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Suspect charged in fatal gas station stabbing

Fifty-year-old David Lockridge has been charged with first-degree murder and armed criminal action

ST. LOUIS — A man suspected of stabbing a person to death at a St. Louis gas station has been charged in the case.

Fifty-year-old David Lockridge has been charged with first-degree murder and armed criminal action.

At around 1 a.m. Wednesday, St. Louis police were called to the BP gas station at 5003 Natural Bridge Avenue for a report of a cutting.

When officers arrived at the scene, they found a man inside the gas station suffering from a stab wound to his torso. 

The victim was pronounced dead at the scene. Thursday morning, St. Louis police identified the victim as 25-year-old Bryce Eli Hackworth.

St. Louis police’s homicide division is handling the investigation. Anyone with information on this incident should call the homicide division directly at 314-444-5371 or CrimeStoppers at 866-371-TIPS (8477) to remain anonymous.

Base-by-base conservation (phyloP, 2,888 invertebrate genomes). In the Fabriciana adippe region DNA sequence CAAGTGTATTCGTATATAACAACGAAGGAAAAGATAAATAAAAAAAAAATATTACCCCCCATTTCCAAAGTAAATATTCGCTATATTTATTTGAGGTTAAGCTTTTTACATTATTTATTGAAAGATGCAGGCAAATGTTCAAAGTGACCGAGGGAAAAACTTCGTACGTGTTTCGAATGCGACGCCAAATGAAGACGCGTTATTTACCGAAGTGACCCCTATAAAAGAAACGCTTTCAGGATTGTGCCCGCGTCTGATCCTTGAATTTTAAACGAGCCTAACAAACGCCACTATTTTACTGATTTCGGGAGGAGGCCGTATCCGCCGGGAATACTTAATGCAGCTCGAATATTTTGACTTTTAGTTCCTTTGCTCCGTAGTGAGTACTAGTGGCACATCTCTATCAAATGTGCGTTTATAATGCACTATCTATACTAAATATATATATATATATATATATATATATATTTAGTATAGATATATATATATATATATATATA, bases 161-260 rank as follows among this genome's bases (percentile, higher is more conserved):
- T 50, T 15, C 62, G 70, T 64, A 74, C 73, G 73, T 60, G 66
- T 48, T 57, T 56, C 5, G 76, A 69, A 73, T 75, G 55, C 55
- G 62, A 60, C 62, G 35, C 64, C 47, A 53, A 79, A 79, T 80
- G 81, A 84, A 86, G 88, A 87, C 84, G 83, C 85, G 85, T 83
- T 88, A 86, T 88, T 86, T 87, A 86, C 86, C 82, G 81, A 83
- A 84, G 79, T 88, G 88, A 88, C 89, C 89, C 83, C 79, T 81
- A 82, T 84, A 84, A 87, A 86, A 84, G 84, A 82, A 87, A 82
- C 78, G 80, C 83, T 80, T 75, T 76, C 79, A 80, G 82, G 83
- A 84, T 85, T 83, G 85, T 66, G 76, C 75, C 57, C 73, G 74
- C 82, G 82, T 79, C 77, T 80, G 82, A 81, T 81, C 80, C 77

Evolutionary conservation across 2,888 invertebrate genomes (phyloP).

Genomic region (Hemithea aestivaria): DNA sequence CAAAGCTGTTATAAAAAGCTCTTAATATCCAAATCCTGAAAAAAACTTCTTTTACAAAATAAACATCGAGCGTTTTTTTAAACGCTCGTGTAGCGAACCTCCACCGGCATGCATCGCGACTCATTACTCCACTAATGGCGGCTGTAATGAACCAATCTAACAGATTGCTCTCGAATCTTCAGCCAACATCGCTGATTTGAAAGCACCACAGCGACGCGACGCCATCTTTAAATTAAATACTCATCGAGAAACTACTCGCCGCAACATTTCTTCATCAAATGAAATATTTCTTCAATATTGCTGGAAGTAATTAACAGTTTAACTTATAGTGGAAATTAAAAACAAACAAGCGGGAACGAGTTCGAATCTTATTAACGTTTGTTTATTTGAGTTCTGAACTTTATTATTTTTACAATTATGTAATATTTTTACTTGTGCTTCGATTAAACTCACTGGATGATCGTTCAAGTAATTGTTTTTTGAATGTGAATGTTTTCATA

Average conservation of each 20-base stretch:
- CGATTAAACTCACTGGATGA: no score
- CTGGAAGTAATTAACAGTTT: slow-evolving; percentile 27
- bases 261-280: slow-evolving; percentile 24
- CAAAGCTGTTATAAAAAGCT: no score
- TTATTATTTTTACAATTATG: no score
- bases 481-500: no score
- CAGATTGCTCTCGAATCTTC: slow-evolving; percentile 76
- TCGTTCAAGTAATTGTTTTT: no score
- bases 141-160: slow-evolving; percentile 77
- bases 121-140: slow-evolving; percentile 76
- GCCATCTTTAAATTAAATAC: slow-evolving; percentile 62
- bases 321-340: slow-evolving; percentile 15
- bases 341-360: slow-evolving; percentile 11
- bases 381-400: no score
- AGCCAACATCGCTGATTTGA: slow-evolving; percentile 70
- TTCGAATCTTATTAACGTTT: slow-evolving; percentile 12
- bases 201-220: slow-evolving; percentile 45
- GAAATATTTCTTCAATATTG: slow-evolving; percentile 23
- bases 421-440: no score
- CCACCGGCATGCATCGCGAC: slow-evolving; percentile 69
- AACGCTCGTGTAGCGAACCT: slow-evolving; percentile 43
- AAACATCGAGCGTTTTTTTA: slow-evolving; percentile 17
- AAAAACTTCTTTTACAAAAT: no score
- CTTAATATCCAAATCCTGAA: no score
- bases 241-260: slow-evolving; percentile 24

Resources for crime victims:

If you have been a victim of a crime or know someone who has been, 5 On Your Side has compiled a list of resources.

  • Better Family Life is a nonprofit community development organization working to “stabilize inner-city neighborhoods.” One aspect of its mission is a gun violence de-escalation program. To learn more, call 314-381-8200 or visit https://www.betterfamilylife.org/
  • Life Outside of Violence “helps those harmed by stabbing, gunshot or assault receive the treatment, support and resources they need to find alternatives to end the cycle of violence.” To learn more, call 314-327-6697 or email: ProjectLOV@WUSTL.edu
  • The Urban League of Metropolitan St. Louis has an anti-crime program called “Safety Net for Youth Initiative,” which is a joint partnership between and Saint Louis Public Schools to provide services to at-risk youth. To learn more, visit https://www.ulstl.com/anti-crime-initiative.html
  • Cure Violence is an international organization that has recently launched in a handful of St. Louis neighborhoods. Violence interrupters are trained to deescalate violent situations within their own communities. To learn more, visit https://cvg.org/

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